What is Sports Medicine and Orthopedic Surgery?
Sports medicine evolved out of the need to diagnose and treat the ever increasing sports related injuries suffered by countless fitness oriented people as well as professional athletes worldwide. A number of orthopedic surgeons have achieved legendary status for their ability to rebuild the worn out or damaged knees, shoulders, feet, ankles and elbows of professional athletes. This combination of surgery, rehabilitation and preventive conditioning has allowed athletes to lengthen their careers by years, in some cases performing even better after coming back from seemingly "career ending" injuries.
Sports medicine physicians give advice about exercises that improve endurance, strength, and flexibility; perform fitness tests; and offer nutritional advice and other coaching to help atheletes improve performance. Preventive medicine and conditioning plays a very large role in sports medicine. In order to prevent and minimize injury, sports medicine physicians are becoming ever more involved in the design of footwear, clothing, protective equipment and other sports gear. For example, the design of football helmets and snow ski bindings have advanced significantly from the input of sports medicine physicians.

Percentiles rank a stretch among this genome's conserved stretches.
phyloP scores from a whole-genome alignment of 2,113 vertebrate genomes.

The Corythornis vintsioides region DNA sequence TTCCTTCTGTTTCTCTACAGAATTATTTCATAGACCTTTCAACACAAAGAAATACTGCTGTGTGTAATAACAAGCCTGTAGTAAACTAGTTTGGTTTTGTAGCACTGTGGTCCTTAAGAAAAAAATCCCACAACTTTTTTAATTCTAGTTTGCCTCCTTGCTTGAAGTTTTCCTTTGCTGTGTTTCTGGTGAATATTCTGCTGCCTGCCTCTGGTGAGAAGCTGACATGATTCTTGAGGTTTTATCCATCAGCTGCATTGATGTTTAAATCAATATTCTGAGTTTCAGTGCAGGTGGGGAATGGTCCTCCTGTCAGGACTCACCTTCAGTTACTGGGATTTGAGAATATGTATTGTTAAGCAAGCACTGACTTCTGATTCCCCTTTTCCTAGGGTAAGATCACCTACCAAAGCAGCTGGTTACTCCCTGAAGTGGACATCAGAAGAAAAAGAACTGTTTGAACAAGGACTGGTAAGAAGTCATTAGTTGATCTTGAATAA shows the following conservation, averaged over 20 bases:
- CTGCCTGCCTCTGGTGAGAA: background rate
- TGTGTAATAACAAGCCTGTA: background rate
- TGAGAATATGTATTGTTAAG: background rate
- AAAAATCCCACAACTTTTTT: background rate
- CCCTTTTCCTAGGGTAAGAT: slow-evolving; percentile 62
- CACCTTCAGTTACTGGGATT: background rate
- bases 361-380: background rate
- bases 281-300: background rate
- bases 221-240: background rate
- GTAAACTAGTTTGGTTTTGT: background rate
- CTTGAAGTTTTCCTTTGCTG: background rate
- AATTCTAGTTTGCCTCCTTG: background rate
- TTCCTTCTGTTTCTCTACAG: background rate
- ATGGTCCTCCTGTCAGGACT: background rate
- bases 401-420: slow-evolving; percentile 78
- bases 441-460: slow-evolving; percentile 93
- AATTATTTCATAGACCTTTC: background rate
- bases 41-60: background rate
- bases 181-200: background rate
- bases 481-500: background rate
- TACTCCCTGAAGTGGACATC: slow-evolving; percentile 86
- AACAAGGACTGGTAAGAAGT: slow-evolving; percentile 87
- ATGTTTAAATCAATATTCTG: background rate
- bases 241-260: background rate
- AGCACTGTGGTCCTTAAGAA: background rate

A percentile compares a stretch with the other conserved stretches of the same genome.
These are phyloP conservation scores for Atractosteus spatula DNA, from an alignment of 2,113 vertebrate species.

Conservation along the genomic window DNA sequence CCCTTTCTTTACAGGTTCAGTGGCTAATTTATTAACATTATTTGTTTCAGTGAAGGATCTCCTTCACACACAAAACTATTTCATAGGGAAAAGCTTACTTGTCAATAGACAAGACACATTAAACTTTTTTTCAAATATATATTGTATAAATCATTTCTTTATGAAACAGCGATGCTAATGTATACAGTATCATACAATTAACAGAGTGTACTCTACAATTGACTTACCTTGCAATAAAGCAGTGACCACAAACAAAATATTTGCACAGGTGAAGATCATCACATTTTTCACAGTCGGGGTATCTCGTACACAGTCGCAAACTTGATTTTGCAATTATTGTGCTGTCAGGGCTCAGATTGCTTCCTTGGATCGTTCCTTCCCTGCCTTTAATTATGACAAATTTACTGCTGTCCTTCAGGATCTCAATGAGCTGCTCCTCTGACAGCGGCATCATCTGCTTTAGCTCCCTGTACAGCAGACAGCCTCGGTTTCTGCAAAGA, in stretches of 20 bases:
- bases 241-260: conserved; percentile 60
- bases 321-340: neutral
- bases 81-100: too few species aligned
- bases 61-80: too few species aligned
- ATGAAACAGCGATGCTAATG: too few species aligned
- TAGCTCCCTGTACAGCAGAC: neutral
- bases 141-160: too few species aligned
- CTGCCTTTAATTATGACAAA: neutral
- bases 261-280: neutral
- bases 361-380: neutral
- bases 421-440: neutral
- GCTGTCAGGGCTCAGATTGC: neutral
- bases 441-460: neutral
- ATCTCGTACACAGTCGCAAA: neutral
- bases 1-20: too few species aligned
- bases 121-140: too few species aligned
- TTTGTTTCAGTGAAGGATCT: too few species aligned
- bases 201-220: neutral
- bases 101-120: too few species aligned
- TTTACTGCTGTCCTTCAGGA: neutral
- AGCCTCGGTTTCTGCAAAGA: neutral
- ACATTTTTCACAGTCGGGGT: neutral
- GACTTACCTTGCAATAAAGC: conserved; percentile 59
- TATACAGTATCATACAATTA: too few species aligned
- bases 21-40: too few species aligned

Orthopedics is the branch of surgery concerned with disorders and injuries of the bones, joints, muscles, tendons, and ligaments. Orthopedic surgeons (orthopedists) perform many procedures including:,/
- setting broken bones and putting on casts
- diagnosing sprain and other joint and ligament "pulls"
- treating joint conditions such as slipped disks, dislocations, arthritis, and back problems
- treating bone tumors and birth defects of the skeleton
- surgically repairing hip, knee, shoulder, ankles, wrists, elbows, feet and hand joints
- treating degenerative disease of the joints
- replacement of joint with prostheses (arthroplasty)
Sports medicine and orthopedics also encompasses prevention, diagnosis and treatment of other conditions such as:
- muscle tear
- head injury including concussion
- tennis elbow
- baseball finger
- joint dislocation and subluxation (partial dislocation)
- tendinitis (inflammation of a tendon) or tendon rupture
Updated: November 2, 2007